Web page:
While everyone knows that drowning a chicken sandwich in ranch dressing is in no way healthy, it was a right students had at MC. This year, however, cafeteria health standards have eliminated that possibility, along with several other condiment combinations.
The menu in the cafeteria has been altered, and now students are adjusting to the lack of pizza strips and unlimited condiments. Dressings and sauces are now assigned specifically to certain food items. For example, a student can only get ketchup with a chicken sandwich. The popular cookies have also been downsized and cost 50 cents instead of 75.
The reason for these changes is something schools all across the country are combating. Obesity. San Diego has a pretty good obesity rate when put up against other American cities, but compared to other countries the number of overweight people is astronomical. So the first place to make changes is in the students’ daily lunches, which are monitored carefully to keep the calorie count reasonable.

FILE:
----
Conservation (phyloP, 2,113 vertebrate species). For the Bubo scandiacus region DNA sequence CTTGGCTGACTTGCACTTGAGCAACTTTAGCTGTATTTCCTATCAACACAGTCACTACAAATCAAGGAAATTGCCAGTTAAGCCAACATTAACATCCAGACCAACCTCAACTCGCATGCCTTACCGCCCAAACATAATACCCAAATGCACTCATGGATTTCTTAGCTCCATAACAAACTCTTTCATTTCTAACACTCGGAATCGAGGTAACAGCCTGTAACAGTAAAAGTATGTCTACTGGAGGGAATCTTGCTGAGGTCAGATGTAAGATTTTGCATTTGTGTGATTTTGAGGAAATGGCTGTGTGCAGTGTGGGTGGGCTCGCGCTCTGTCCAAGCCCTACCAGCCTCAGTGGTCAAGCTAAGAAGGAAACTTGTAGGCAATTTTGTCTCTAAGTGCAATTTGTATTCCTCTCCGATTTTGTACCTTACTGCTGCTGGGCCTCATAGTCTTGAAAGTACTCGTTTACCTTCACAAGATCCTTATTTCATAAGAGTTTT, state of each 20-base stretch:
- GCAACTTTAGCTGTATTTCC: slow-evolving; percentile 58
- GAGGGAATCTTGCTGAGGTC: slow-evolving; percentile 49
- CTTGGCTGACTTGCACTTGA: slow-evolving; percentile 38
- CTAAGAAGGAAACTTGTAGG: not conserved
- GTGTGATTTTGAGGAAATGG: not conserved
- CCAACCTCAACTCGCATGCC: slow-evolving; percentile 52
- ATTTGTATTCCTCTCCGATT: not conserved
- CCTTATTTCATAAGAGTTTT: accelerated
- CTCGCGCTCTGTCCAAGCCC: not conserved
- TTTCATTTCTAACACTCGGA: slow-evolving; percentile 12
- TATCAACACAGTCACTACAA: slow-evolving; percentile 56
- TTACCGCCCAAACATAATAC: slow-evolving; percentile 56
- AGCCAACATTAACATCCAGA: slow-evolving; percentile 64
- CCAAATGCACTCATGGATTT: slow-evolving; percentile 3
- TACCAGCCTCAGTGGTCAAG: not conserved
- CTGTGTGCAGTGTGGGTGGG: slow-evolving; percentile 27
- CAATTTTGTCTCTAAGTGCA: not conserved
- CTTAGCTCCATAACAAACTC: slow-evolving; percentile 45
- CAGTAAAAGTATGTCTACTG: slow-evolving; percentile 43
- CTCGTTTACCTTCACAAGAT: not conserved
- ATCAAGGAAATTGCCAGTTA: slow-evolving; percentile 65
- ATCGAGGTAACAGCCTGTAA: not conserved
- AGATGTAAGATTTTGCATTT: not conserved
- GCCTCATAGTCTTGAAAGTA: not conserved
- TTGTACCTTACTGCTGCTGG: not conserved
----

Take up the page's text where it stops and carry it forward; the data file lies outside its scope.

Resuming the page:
“Our nutritionist specialist Emily Cena goes up and she coordinates everything by nutrients and calorie count,” cafeteria advisor Lisa Surita said.
Tightened restrictions on the contents of cafeteria food have gotten rid of some unhealthy lunches, the most prominent of which is the pizza strips.
“It makes me really upset because that made up about 75 percent of my diet during the school year,” sophomore Nicole Glidden said.
While students may be mourning the loss of their beloved pizza strips, their calorie intake will be improved.
“Fat content,” Surita said. “Mrs. Obama is saying that our food is making you kids fat. So they’re not allowed to sell that food, and because the pizza strips are very fattening we took them off the menu.”
For the rest of the year, MC will continue to adapt to the healthier alternatives.